Brown picked up
the paper one day and read that Scheer had said he'd had to talk Brown out of
trading Issel. Brown, knowing how sensitive Issel was and claiming that that
idea had been shelved weeks earlier, exploded. He and Scheer screamed like
scalded lovers. "I can't trust you anymore," shouted Brown.
On Feb. 1, 1979,
with a 28-25 record, Brown left the team in Portland, flew home to Denver and
walked into Scheer's office with raccoon rings around his eyes. He said that
chest pains had pierced him for nearly three months, that he couldn't sleep and
that he was quitting. What he really wanted, deep down, was for Scheer to drape
an arm around him and tell him it was all O.K., they'd send all the bad people
away and make it a family again—Larry couldn't leave them.
Brown says Scheer
leaped at his offer to quit. Scheer says he tried to talk Brown out of it. In
Florida, Brown's mother heard the news on TV and reached for the telephone,
shaking as she dialed Roy Ilowit's number. "Roy? Roy, this is Ann. What's
happened to Larry? Oh, I'm so worried.... No, I haven't heard a word from
him.... I thought he was happy, didn't you?"
around. I get the shivers just thinking about what all this means."
A light ocean
breeze ran its fingers through the trees, and sunlight warmed the tanned legs
of blondes carrying books across the grass. Inside, on his office wall, hung 17
framed national-magazine covers and pictures of 10 NCAA championship basketball
teams. A long window on another wall opened onto the country's most famous
college basketball court.
Life and fantasy
had reemerged in the spring of '79, and the cathedral awe had hushed Brown's
voice once more. He was the new coach of...of—it humbled him so much he found
it difficult even to say—U-C-L-A.
"Maybe I can
coach after all," he had said to his wife when Bruin athletic director J.D.
Morgan called the month after Brown quit the Nuggets.
Lord, how he
could coach. "He would watch a scrimmage, blow his whistle and tell all 10
players exactly what they had done on their last two trips up and down the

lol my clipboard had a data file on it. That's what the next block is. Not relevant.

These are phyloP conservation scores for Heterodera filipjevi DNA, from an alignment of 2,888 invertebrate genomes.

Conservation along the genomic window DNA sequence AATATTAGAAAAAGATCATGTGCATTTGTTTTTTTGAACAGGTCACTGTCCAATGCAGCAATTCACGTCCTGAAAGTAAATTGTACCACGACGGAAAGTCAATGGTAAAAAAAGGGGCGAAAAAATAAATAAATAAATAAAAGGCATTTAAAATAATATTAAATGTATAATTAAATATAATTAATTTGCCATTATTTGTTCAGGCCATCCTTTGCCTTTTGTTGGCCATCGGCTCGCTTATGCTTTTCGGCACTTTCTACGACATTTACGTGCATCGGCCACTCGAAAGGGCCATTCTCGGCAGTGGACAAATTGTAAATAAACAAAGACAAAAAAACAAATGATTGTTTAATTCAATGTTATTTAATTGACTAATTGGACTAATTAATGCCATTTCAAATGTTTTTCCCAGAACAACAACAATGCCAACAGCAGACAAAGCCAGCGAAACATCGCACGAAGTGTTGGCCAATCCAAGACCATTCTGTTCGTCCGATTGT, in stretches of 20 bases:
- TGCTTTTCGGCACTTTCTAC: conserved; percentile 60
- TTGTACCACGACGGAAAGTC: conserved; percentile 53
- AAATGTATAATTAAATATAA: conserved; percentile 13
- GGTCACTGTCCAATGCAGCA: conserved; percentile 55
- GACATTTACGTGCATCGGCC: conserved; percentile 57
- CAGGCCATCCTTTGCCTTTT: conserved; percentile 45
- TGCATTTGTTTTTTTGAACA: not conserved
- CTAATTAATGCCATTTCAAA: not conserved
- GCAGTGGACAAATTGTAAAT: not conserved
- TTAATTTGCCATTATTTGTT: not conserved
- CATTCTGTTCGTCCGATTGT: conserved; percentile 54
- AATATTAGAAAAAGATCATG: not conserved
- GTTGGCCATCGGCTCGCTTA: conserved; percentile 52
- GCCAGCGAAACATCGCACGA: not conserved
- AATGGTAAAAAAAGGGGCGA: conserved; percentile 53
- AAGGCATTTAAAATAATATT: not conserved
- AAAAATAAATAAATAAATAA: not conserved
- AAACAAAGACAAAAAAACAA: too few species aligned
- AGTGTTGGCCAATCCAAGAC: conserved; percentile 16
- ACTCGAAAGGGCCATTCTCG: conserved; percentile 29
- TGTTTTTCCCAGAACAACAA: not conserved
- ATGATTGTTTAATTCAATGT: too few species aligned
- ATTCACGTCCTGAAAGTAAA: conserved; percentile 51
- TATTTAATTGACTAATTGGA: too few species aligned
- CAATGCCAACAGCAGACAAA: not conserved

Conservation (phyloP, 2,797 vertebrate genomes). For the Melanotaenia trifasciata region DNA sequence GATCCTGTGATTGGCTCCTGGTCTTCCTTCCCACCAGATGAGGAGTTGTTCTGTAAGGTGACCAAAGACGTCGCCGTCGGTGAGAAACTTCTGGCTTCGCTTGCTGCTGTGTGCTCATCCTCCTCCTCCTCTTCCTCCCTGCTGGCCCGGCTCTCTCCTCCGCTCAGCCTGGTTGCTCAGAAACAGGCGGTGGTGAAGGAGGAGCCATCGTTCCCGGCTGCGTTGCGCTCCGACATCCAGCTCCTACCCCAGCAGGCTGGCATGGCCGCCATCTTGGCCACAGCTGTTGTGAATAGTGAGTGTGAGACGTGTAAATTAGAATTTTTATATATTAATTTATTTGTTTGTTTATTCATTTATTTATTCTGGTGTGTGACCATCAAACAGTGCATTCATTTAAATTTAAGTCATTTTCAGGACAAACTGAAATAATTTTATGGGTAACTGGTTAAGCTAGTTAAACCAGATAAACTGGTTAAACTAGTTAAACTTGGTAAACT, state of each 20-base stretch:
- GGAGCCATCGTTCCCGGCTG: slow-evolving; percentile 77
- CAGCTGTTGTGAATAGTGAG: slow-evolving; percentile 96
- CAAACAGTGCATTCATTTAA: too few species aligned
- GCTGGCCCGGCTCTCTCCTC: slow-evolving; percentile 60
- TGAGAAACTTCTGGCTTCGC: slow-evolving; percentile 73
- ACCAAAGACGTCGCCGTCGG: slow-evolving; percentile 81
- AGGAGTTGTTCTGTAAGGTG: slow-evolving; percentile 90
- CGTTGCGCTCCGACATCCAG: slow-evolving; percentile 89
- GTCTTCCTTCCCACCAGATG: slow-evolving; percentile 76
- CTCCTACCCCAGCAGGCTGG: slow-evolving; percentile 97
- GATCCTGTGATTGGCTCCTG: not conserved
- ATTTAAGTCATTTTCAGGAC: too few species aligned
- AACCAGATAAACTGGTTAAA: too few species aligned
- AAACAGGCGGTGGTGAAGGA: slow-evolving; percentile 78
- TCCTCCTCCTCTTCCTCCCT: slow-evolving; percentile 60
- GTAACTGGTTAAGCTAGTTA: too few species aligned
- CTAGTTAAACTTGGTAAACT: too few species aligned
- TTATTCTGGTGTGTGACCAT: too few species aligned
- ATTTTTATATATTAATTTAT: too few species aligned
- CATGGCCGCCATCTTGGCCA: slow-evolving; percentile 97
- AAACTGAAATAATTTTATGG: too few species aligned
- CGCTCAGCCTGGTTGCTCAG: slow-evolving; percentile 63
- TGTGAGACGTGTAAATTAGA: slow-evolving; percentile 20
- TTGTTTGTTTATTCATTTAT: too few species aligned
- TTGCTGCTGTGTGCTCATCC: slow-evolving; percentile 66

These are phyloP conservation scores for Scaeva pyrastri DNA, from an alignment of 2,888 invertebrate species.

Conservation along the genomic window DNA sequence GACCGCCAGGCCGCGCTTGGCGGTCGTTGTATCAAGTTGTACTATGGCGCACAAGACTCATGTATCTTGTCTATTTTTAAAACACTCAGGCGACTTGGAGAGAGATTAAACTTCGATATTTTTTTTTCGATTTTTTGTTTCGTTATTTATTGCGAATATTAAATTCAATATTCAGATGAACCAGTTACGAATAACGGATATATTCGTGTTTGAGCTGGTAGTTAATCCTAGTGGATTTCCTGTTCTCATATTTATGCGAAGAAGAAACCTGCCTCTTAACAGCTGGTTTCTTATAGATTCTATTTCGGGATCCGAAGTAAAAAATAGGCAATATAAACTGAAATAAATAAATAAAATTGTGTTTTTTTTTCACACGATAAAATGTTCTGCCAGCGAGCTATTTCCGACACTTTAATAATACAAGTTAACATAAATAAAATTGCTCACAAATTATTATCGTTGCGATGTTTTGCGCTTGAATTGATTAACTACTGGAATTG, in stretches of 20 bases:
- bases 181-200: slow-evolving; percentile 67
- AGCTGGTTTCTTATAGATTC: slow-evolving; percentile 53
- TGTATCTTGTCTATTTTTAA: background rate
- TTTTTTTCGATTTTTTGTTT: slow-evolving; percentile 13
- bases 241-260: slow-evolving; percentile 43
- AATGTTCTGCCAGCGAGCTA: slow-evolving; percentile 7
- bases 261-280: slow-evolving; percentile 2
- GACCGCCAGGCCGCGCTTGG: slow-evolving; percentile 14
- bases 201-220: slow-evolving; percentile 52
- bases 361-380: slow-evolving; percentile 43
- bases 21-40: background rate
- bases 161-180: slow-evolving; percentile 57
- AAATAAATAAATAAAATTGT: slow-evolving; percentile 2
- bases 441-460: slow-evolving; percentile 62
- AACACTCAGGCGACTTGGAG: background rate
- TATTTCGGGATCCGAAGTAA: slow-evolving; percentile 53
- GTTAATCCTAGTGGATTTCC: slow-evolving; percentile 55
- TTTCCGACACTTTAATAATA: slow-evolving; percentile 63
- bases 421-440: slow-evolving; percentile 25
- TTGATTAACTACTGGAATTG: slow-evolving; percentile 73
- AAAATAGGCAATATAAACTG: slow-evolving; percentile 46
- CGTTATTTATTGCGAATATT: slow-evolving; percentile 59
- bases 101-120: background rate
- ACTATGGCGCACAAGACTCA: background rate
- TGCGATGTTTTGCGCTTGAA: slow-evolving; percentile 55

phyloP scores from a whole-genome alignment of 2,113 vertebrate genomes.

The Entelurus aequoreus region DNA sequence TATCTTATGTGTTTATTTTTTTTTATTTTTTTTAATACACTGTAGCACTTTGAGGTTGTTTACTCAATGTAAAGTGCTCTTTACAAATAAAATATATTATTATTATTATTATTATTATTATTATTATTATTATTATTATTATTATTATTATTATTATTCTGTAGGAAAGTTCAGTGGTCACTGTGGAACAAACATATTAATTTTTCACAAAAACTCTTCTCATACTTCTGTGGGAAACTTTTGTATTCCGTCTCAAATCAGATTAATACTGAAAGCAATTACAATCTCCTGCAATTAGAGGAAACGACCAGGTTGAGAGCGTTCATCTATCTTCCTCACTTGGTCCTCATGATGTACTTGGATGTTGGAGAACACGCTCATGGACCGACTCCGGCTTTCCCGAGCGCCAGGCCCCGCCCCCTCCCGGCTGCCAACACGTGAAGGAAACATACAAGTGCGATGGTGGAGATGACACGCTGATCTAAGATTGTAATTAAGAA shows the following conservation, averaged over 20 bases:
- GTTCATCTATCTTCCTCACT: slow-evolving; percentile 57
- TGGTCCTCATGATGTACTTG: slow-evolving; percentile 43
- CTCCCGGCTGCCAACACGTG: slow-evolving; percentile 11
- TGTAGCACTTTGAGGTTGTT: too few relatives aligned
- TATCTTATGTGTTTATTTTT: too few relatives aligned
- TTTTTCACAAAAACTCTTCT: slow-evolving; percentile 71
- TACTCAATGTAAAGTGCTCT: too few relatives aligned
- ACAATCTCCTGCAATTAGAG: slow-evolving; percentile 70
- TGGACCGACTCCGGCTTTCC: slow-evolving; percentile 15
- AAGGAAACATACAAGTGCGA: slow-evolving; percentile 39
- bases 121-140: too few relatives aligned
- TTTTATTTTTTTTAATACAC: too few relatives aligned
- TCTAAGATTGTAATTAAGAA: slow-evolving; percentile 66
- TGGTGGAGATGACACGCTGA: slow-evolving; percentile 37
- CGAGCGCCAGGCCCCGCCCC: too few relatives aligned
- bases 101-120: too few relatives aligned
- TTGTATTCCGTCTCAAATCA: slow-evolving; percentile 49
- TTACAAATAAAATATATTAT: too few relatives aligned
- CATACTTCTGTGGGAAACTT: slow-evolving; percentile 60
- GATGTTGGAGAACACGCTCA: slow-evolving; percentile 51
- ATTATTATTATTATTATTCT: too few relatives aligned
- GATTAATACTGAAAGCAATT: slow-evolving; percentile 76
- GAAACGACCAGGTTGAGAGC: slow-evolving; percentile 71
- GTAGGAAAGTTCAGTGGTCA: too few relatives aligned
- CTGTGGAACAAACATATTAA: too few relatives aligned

court," says Billy Puckett, a recruiter for Brown at UCLA. "It was as
if he had a photograph of it. And he's the only coach I ever saw who could walk
right in and turn a group of guys into a team right away. He's
Brown blew his
whistle and lectured on the most minute of mistakes, and 18-year-olds on
four-year scholarships looked at him differently than did 28-year-olds on
four-year no-cuts. Some days he stopped practice and took the team to the UCLA
swimming pool or football field to lead a cheer for other Bruin squads: Icky la
boom bah, awful la dawful wawful, ookuh tee ah! He entered the basketball team
in the intramural softball program and played with them. The night before the
Stanford game he took the team to see American Gigolo, then stayed up all night
with the students camping outside the ticket window, bringing them coffee and
doughnuts at dawn. During meals he gave the freshmen lessons on how to start
with the silverware on the outside and work inward.
He rolled up a
program and clutched it during games, the same way the Great Father of UCLA
basketball had. From midseason Brown's team, whose starters included two
freshman guards and a 6'6" sophomore center, became infected by its coach
and rode an epidemic of upsets to the NCAA final. At the Final Four he
rhapsodized to the national media about how much nicer it was working with
college kids than spoiled professionals, and the country was glutted with
stories of the principled little coach of the Bruins. Their narrow loss to
Louisville in the championship game barely tarnished his achievement.